“It takes community to maintain a human.” - Earon Davis
Getting support has helped me live with hepatitis C more than anything else has. Not drinking alcohol and developing healthy habits were also important, but I needed support in order to be able to stay on track with my health goals. I have participated in at least one hepatitis C group since 1997.
Support groups work. They may sound touchy-feely, but a good group empowers people to make choices about their health, by providing solid information and insight on how to live with their disease. The potential value of support groups is not just theoretical--there is evidence for it.
In the 1970’s and 80’s, Harvard-trained psychiatrist David Spiegel became interested in the emotional aspect of illness, specifically cancer. He could see the advantages of using the mind to assist people with aspects of their illness. However, Spiegel was uncomfortable with claims made in alternative medicine about the power of positive thinking.
Spiegel decided to put the issue of “mind-body” to rest by proving that giving positive emotional support would have no effect on the course of disease. He collected data from a research project conducted at Stanford, where Spiegel had co-facilitated a breast cancer support group.
The good news for us is that Spiegel was wrong; his research revealed the exact opposite.
“...Dr. Spiegel was troubled by the assertion that you one could ”wish-away-your-illnesses.“...In the 1980’s his well-designed study of women with breast cancer shocked the medical community. Those in support groups lived on average twice as long as those who had not been in a group - an 18-month extension. (Published in The Lancet, 1989) However, the group model emphasized confronting cancer and death rather than ”wishing it away.“ The focus was on living better, not on living longer.” David Spiegel, Living Beyond Limits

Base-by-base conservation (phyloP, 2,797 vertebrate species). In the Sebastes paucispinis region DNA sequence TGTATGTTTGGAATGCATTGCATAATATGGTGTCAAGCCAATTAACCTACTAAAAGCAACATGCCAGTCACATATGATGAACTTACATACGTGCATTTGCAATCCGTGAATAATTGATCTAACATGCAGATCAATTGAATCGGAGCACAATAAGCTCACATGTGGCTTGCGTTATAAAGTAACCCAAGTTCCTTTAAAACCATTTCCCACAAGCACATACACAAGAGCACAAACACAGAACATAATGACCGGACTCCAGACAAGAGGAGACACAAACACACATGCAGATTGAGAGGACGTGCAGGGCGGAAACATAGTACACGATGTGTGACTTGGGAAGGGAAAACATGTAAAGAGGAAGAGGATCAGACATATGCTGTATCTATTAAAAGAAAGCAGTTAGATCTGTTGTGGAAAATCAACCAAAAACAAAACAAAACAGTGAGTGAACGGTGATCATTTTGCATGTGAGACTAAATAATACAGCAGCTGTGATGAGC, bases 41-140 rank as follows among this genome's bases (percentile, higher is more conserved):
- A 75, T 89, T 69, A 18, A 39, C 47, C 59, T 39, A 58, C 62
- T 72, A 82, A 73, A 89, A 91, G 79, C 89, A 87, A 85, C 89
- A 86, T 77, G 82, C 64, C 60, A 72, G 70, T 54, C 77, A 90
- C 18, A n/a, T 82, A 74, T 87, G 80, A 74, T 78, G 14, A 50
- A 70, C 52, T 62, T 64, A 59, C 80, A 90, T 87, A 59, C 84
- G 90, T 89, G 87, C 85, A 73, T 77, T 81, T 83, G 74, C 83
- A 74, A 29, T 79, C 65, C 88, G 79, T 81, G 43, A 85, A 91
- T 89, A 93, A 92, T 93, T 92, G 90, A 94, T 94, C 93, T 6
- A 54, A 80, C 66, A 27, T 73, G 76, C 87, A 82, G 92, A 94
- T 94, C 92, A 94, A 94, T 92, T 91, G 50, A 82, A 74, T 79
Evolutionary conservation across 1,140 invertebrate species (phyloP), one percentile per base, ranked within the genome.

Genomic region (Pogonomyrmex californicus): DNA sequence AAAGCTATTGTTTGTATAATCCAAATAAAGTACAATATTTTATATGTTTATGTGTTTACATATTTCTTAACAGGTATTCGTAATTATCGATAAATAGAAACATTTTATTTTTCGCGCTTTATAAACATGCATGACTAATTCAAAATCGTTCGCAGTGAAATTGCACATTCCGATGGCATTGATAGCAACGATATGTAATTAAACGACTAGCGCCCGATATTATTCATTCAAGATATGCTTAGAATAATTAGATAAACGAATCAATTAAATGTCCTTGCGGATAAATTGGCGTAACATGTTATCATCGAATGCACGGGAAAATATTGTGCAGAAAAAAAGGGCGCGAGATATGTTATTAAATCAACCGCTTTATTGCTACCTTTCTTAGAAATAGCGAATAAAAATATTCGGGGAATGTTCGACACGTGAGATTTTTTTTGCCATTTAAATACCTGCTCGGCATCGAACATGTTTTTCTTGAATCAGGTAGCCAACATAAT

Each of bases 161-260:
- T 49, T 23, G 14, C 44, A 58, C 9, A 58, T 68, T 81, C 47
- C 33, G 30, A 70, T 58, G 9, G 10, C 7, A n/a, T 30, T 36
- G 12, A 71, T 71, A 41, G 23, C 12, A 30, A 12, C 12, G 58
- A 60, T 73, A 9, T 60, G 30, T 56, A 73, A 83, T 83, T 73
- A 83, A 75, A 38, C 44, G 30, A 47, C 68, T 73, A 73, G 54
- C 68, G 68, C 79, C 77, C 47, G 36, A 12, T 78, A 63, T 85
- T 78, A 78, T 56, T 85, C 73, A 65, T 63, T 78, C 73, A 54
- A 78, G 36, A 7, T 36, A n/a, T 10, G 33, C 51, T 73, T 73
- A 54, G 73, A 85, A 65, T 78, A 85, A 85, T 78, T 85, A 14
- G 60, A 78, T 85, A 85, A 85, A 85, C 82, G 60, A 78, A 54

Somewhat stunned, Spiegel conducted further research and concluded:
1) Support groups can improve quality of life - reduce anxiety and depression, increase coping skills, and help symptom management
2) A thorough understanding of illness affects physical and psychosocial factors that affect response to treatment and resistance to disease progression
3) The most effective techniques involve facing the illness directly
4) There is no evidence that these techniques will cure an illness, but there is evidence that these may prolong life with cancer, heart disease, and other chronic diseases
David Spiegel, Living Beyond Limits
I still participate in hepatitis C groups, and hang out quite a bit at the Hep Forums. Now that I don’t have hepatitis C, I could pass my time in other ways, but there is magic and joy in being part of a group filled with people brought together by hepatitis C. At first, I joined to help myself. I stayed because it felt good to help others. Now I remain because being there reminds me that we are all connected. In short, I am still there to help myself.